Found this car, and I did not know the owner was actually nearby. He walked towards the car, and I turned and walked away and hoped he never yelled. He never did.

"Something" was happening inside this shady inn.

Again, so many lifeless vehicles lying around the backlanes. I never stop finding them each and every time.

Break the Norm

I find most of my friends struggling in keeping up with the rules and restrictions set by their Sifus. There are rules on getting the right exposures, and better compositions. There are even certain golden guidelines on how to make a great photograph. Funny, if everyone knows how to make great photographs, then the world would be void of “digital garbage”, no?

The problem lies with the sifu forming a set of rules for his disciples to follow. So the students follow the rules strictly, which in the end, limited their ability to think outside the rules. Their ultimate goal is to become as good as their sifu, and I am sure the sifu is not letting them surpass him by keeping some secrets to himself. So what can we do to beat the crap out of the sifu? Learn some new kung fu moves and kick him square in the ass. Seriously, why restrict your potential to one narrow path led by a sifu? You are free to explore so many other available roads.

Dare to break the rules, because rules are meant to be broken. Go to the extreme, and then you bring the best out of yourself, not what your sifu wants you to be.

Wheel-less proton.

It was not an everyday thing to find a guy leaning against a giant trash bin and laughed out so heartily.

This dude whores attention. I purpusely shot him from far. He posed for many other photographers who stopped by, and his poses were... not really photography friendly anyway. I'd rather have him captured unnoticed.

Be Original, be Yourself

How can you be yourself, or claim that your work is of your own, if you tell people that your skills and knowledge were obtained from another person? You have probably become a carbon copy of that sifu of yours. You may learn many tips and tricks from that sifu, but when you sell your work, are you selling your own work or your sifu’s?

Originality is of extreme importance, you should create images, not reproduce what your sifu has so successfully done so many times previously. There may be many sifus out there, but there is only one you, and you should choose photography as a medium to express yourself free. You speak and tell your messages loudly to the world through your works. It is this freedom that makes photography such a powerful tool. You can only maximize its full potential by being yourself, being original, and breaking free from learning everything strictly from a sifu.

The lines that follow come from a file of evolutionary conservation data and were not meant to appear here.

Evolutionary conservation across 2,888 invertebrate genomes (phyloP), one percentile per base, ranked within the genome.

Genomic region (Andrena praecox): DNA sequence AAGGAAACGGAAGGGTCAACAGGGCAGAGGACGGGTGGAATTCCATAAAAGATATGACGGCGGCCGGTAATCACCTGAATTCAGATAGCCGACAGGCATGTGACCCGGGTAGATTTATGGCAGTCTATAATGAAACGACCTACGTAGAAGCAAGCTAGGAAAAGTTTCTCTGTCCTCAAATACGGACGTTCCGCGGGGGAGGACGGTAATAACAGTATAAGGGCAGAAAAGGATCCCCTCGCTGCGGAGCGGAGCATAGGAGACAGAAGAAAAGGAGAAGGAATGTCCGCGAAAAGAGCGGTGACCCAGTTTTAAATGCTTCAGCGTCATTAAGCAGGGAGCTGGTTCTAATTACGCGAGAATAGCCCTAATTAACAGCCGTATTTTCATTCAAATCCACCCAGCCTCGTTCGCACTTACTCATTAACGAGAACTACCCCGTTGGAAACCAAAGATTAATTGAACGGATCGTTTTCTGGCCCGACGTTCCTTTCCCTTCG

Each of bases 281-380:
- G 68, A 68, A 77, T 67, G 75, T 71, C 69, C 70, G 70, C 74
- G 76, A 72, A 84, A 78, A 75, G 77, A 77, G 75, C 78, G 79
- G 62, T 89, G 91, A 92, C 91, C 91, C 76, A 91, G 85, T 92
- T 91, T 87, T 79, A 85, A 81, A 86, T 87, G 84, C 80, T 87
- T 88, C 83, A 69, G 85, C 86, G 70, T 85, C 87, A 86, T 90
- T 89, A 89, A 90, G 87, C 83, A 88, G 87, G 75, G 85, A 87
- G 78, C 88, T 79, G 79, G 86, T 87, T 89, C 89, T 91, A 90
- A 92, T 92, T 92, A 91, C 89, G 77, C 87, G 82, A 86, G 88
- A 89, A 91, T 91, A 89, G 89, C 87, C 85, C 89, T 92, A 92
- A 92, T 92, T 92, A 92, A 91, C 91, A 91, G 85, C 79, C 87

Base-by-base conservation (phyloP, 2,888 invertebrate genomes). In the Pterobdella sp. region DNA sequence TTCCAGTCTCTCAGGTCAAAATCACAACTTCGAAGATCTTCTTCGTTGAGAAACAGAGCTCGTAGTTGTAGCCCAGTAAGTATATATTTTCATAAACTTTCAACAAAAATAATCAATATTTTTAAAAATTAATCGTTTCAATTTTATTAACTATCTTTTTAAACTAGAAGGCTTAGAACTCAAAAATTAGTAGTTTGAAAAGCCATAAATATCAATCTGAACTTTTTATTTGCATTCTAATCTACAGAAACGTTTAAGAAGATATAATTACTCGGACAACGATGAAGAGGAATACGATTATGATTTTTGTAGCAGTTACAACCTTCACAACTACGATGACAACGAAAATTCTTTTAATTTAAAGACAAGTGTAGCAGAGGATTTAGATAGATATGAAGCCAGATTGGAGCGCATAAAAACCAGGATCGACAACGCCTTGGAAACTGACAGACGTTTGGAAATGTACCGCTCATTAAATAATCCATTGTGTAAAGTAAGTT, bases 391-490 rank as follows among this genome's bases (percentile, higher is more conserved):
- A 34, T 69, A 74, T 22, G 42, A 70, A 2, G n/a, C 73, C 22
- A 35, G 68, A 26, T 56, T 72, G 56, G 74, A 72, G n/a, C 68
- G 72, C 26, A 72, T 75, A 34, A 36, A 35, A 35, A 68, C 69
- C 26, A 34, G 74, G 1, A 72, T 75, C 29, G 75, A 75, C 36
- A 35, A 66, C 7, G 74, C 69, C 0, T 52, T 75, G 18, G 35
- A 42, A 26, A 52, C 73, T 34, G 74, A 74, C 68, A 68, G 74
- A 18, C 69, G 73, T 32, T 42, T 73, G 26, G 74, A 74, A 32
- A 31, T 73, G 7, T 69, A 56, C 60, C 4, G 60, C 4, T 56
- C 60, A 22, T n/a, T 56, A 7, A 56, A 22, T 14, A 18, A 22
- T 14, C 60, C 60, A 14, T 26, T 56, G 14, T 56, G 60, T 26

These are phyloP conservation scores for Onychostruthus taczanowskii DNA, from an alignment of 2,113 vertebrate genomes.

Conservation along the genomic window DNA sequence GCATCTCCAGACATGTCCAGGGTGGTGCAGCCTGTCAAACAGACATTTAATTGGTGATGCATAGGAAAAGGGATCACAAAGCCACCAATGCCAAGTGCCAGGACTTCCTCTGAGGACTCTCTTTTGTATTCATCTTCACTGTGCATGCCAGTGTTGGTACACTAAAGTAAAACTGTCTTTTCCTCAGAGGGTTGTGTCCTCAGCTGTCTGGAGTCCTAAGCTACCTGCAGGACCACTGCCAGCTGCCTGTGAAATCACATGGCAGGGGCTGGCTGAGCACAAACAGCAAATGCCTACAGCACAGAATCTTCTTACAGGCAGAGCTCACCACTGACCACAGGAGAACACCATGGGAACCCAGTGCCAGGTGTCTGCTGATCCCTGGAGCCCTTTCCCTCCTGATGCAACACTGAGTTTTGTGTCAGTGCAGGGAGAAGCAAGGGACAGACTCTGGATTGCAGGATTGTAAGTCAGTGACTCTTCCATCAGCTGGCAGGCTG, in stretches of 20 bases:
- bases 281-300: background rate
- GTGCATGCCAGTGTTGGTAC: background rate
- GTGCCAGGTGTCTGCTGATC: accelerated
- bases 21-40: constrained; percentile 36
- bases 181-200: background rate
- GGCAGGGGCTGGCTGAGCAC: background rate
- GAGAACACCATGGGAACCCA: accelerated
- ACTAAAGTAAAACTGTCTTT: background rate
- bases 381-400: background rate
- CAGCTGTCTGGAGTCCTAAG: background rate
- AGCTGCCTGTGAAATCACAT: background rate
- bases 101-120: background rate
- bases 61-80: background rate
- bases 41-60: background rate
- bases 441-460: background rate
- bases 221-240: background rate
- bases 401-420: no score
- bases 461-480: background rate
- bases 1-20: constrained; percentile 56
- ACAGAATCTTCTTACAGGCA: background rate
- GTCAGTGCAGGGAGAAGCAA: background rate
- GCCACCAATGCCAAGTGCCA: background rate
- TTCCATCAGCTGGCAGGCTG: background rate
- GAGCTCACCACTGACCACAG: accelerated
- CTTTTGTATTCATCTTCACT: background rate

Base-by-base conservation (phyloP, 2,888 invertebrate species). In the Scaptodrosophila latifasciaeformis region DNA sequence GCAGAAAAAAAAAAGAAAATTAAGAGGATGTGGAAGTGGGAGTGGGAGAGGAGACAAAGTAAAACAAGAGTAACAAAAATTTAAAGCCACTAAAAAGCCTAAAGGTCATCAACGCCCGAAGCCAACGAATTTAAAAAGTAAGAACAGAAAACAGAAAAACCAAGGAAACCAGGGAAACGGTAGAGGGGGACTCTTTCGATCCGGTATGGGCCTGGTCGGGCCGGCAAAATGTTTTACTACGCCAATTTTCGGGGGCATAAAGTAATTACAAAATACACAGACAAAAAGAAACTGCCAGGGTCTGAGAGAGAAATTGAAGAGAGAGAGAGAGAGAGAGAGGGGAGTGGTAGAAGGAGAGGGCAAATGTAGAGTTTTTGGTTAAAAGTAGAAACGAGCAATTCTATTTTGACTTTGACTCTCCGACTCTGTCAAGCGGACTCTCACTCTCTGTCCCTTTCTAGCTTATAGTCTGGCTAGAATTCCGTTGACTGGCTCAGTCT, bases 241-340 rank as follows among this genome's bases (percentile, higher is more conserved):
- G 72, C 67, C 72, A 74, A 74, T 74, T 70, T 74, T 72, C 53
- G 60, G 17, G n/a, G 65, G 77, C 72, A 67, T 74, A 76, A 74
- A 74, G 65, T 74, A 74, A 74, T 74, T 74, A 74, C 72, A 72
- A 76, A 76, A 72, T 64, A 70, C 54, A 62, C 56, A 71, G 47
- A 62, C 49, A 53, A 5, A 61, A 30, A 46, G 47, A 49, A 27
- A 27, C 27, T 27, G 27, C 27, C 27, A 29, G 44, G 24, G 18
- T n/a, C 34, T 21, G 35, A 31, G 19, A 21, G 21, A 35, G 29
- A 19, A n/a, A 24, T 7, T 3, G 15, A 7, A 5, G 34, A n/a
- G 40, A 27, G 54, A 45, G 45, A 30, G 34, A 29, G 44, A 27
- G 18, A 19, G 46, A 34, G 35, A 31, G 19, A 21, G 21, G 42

Perhaps the Joker should try some yellow cream on his face, instead of white.

One man's trash is another man's treasure.

I caught this young dude hanging up the signboard. He was so focused that I could photograph him front-on.

I think by now all sifus out there are about to push the nuclear missile launch button towards

Instead of Sifu, I believe, photography friends would benefit me better. We learn, we share and we all grow together. This, my dear beautiful readers, is the most important point I was referring to at the beginning of this entry.

Photography Friends

Photography friends are the people who possess parallel interests and passion to nurture the growth in photography. They are always around to openly, yet politely comment on your work, give you constructive, productive and meaningfully consequential feedback. They encourage you and they empower you to go far. They speak to you as a friend, not someone superior or mightier than you, and their words are useful because they do not mind sharing and helping each other out, as friends. Rivalry may exist, and a little healthy competition amongst peers may essentially lead to expedited improvement and learning curve, which is a common benefit anyway.

Funny, even trishaws in KL looks more authentic than the ones in Malacca.

I originally did not intend to photograph this dude. But he was staring at me for minutes. Hence I returned his stare by sniping him instead.

Trying to break in?

Photography friends may not be as near to perfection as sifus, but I would like to think that imperfections are what make us human. Photography is human.

So there you go, if you have read this far, you must have fully grasped the reason why I do not have a photography sifu. I am blessed with so many wonderful photography friends around me, and to me, they are worth more than all the gold or diamonds in the world.